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The Kids in Jerusalem Are All Right

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Jerusalem might just be one of the most contested pieces of land in the entire world -- covering merely 48.3 square miles (a little over 125 square kilometers) with a population of 763,800 residents. It is surrounded by the Mediterranean and Dead Sea and is a city that is both home and holy to Christians, Jews, and Muslims.

After spending last summer in Jerusalem, I quickly realized that everyone has a story to tell. The Israeli Youth speak passionately about a homeland and the necessity of serving in the army while the Palestinian shopkeeper recounts why he can no longer afford his rent. As Israeli families hold on to the memories of loved ones lost in suicide bomb attacks, in Old Jerusalem, Palestinian children are on the street, have dropped out of school, are afraid to lose their homes, and have at least one family member in jail for throwing stones. People in the Orthodox community are not sure whether their traditional values have a place in this ever changing society and Palestinians currently struggle with the idea that the official language of Israel will be Hebrew.

Journalists are everywhere and political talk is part of every day life in Jerusalem. The varying, and often contradictory, perspectives and narratives are endless, complex, and emotionally charged. It is clear that this conflict is not just between Palestinians and Israelis, but within each of the two communities as well. All sides speak with conviction and make compelling arguments, but it's rhetoric versus dialogue.

However, in the neighborhood of Pat in West Jerusalem there is a school with a different story to tell -- a story where Israelis and Arabs are working together and trying to understand each other. The school is called "Hand In Hand" and the summer camp is called "Project Harmony". Both have a clear mission: to provide a space for both Israeli and Arab students to coexist at school and at home.

I visited Project Harmony on numerous occasions during the month of July 2011. As I sat with the counselors, most of them American (and of various faiths), I began by asking them the most pressing question on my mind: How do you approach the Israeli-Palestinian conflict with the students? I was particularly keen on getting this question answered, since it is a conflict that many Canadian teachers shy away from discussing because it tends to stir controversy.

I am told that the conversations here usually start organically because, after all, the campers were born into the conflict. Sometimes it is in the yard, when an Arab child claims that she prefers to speak Hebrew instead of Arabic. This infuriates some of her Arab friends who feel that she is not staying true to her roots. Other times the conversation can happen in a more structured environment, for example when students are tasked to create an identity map in which every child must write something down that represents his or her identity. Many of the Jewish students were surprised when one of their peers drew a picture of a Palestinian map with the slogan, "Free Palestine." This student later explains that she whole-heartedly believes and knows that a free Palestine can only exist alongside an Israeli state. But Palestinians deserve to have equal rights and a life without checkpoints, curfews, and house demolitions. These types of activities allow for dialogue and for different perspectives and feelings to be shared, and narratives to be understood.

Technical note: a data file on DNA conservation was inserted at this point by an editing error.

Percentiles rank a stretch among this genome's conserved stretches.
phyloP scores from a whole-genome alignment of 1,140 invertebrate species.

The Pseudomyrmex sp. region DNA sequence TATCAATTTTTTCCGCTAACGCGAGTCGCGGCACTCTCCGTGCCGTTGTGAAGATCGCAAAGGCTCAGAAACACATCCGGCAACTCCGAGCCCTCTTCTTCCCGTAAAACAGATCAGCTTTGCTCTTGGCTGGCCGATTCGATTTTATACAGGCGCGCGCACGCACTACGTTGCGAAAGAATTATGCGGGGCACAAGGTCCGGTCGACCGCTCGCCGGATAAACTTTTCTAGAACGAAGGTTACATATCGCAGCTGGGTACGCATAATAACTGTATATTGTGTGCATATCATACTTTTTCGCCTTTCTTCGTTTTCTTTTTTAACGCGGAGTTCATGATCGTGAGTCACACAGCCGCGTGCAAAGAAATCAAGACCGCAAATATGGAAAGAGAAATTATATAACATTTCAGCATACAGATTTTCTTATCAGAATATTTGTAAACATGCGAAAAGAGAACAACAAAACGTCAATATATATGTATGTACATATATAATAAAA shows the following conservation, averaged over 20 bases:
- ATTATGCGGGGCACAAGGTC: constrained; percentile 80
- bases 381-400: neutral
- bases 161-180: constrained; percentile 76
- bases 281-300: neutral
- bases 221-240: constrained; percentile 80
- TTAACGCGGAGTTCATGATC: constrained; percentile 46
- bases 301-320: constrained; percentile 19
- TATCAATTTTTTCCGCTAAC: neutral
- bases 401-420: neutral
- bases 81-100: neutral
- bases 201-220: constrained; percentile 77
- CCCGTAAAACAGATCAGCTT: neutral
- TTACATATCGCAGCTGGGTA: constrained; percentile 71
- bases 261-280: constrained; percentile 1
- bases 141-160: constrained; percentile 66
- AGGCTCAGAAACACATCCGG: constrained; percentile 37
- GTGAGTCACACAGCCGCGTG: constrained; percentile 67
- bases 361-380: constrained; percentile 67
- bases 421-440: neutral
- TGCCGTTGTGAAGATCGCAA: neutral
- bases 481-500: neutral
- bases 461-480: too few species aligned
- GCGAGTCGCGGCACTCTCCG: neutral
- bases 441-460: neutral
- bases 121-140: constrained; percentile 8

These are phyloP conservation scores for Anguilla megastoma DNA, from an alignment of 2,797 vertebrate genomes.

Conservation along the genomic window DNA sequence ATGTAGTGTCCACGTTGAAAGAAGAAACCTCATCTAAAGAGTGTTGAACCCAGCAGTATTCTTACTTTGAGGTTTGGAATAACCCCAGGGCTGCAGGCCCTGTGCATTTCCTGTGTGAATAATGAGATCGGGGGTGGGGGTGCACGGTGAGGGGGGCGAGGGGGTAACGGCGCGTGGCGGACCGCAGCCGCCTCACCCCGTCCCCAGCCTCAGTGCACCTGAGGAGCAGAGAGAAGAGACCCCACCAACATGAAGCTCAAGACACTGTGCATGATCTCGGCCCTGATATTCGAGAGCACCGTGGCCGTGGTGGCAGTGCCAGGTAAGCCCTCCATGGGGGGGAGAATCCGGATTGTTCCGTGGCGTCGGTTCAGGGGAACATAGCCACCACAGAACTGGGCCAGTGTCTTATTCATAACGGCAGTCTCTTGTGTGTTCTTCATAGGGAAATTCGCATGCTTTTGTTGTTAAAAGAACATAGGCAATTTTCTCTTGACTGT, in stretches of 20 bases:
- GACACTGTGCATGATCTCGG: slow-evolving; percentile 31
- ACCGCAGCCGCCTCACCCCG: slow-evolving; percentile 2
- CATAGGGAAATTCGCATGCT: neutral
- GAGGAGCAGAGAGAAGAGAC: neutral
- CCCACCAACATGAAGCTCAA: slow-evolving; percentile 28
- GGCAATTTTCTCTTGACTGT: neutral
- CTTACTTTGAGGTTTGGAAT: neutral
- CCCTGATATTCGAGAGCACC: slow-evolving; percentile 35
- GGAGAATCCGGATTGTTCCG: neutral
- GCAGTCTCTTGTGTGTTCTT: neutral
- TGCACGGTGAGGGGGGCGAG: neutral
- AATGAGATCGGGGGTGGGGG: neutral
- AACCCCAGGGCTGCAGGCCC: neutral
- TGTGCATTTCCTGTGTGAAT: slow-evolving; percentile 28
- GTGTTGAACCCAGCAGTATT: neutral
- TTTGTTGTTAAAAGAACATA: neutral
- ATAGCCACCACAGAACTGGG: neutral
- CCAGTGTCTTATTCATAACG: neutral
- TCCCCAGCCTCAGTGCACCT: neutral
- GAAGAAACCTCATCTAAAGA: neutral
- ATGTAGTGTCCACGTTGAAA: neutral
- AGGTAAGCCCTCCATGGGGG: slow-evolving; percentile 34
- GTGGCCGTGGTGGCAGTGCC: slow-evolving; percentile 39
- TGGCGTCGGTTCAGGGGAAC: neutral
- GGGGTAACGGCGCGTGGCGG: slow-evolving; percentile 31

My second question was about the notion of trust. With over 60 years of failed peace treaties, losses on both sides, destruction of lives, and heartbreaking stories, how are the kids able to trust each other?

The camp runs many team-building activities where the campers work together to find solutions, not exclusive to the conflict. One example is "The Chair Trust," in which students have to stand on chairs and find a way to move themselves across the room without stepping on the ground. At first the campers argue but bit-by-bit, they start to share the chairs, work together and move themselves and the chairs to the other side. An activity like this promotes collaboration, listening, and teamwork.

With all of Jerusalem's complexities, it was extremely powerful to see this kind of interaction between Palestinian and Israeli youth -- the next generation -- who are working together, believing in each other, and trying to understand that within a conflict there are many different perspectives.

As an educator from Canada, I was reminded of my role when teaching or dealing with a conflict in class. If I want my students to become leaders of the world, to know how to listen and respect another point of view, I must then promote collaborative learning, and not be afraid to talk about difficult or controversial issues.

Most important, I must expose them to daily current events, provide opportunities to solve problems, and help students see another point of view and find solutions to different conflicts. The campers at Project Harmony reminded me of the importance of always showing the different "truths" of a conflict. Not only does their approach shed light on a conflict, it opens children's hearts and allows them to believe that a peaceful solution is possible.

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